Many businesses restrict access to certain buildings or parts of buildings that employees need to enter to perform their jobs. The business can issue a key to an employee, which allows her to access the restricted area. Before issuing the key, the business may require the employee to sign a keyholder agreement, which includes rules about proper use of the key and penalties for improper use.
A keyholder agreement may establish liability for damaged furniture and equipment in the restricted area. This can include intentional acts, such as the employee using the key to open up a door so an unauthorized person can enter the building, and unintentional acts, such as carelessly leaving a door open after the employee leaves the building.
A keyholder agreement may prohibit duplication of the key by the employee. Some keys include their own access restrictions, such as electronic keys, but a metal key that doesn't include other security features is relatively simple and cheap to duplicate. According to the University of Denver, an employer may decide to pursue criminal charges against an employee who duplicates a key without permission.
If the employee loses the key, the keyholder agreement may specify what the employee must do to get a new key. The agreement may state that the employee must report a lost key within a certain time period, such as a day. The employer may charge a fine, such as $20, before it gives the employee a new key. The employer may still charge this fine even if the loss is not the employee's fault because someone stole the key. If the building is under stronger security restrictions, the employer may also need to change the locks on the building, so the employee may also have to pay for lock replacement, which may be much more costly.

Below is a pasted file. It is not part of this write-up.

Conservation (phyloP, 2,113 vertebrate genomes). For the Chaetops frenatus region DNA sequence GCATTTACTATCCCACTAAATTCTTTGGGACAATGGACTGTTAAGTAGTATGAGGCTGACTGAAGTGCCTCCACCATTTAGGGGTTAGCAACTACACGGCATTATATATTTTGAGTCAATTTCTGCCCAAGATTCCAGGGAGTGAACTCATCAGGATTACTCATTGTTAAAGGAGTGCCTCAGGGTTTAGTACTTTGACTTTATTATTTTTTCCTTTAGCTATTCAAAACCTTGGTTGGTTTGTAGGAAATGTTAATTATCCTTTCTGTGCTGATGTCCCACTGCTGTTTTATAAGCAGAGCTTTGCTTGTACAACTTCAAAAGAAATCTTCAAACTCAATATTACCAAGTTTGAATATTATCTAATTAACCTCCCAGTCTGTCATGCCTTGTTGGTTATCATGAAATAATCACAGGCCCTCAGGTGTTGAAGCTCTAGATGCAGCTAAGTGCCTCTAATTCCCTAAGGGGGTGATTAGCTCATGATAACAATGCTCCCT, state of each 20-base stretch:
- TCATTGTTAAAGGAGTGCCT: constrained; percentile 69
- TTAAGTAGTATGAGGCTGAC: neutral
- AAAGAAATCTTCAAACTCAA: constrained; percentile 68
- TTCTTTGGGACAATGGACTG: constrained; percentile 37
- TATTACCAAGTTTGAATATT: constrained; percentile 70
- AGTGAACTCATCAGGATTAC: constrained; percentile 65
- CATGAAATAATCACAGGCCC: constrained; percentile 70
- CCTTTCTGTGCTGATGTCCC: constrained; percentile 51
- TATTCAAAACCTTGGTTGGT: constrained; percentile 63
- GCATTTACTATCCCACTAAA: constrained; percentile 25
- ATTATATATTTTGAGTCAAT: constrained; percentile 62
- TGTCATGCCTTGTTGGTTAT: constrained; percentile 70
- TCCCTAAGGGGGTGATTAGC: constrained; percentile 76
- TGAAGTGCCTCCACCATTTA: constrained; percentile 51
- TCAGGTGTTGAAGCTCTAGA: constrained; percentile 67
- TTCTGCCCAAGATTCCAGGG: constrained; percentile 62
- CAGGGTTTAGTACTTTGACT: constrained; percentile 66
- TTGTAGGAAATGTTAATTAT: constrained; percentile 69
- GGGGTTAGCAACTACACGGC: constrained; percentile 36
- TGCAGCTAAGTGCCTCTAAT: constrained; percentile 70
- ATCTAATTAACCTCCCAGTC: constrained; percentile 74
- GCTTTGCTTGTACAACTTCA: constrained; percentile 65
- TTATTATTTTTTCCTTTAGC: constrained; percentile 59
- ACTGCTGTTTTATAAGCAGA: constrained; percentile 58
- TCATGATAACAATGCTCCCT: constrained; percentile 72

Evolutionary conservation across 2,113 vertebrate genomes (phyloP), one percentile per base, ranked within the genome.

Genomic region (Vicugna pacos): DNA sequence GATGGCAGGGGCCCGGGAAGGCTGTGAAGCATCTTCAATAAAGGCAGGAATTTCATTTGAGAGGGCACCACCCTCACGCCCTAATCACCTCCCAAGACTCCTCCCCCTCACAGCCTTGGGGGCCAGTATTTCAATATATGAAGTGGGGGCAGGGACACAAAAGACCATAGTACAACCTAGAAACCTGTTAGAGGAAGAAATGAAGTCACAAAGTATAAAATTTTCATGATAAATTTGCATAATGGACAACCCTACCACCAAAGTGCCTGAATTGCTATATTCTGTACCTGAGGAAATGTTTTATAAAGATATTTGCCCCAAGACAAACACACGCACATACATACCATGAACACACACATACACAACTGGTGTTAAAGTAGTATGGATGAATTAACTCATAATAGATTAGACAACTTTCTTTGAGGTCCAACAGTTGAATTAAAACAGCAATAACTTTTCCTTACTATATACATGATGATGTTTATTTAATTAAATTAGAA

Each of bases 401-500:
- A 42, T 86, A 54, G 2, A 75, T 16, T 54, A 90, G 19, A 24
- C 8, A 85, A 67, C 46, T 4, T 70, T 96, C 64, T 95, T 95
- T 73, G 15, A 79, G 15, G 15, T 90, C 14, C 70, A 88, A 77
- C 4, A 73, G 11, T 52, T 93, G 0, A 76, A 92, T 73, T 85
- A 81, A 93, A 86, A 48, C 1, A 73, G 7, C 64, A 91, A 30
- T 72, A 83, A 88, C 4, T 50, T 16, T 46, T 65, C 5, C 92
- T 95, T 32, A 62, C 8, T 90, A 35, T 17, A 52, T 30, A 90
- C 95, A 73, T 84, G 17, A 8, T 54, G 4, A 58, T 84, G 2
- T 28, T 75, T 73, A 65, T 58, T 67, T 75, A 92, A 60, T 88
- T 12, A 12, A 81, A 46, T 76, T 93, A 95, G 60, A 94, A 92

The keyholder agreement includes terms that require the employee to return the key if the employer asks for it back, because the employer owns the key. If the company decides to terminate the employee, or assign him to work at a different building, the employee must return the key to the person or department that the keyholder agreement specifies. If the employee posts a key deposit when the company gives her the key, the employee receives this deposit back when she returns the key. If the keyholder doesn't return the key within the time period that the agreement specifies, the agreement may state that the keyholder has to pay the key replacement fee, and the lock replacement costs as well.
Eric Novinson has written articles on Daily Kos, his own blog and various other websites since 2006. He holds a Bachelor of Science in business administration from Humboldt State University.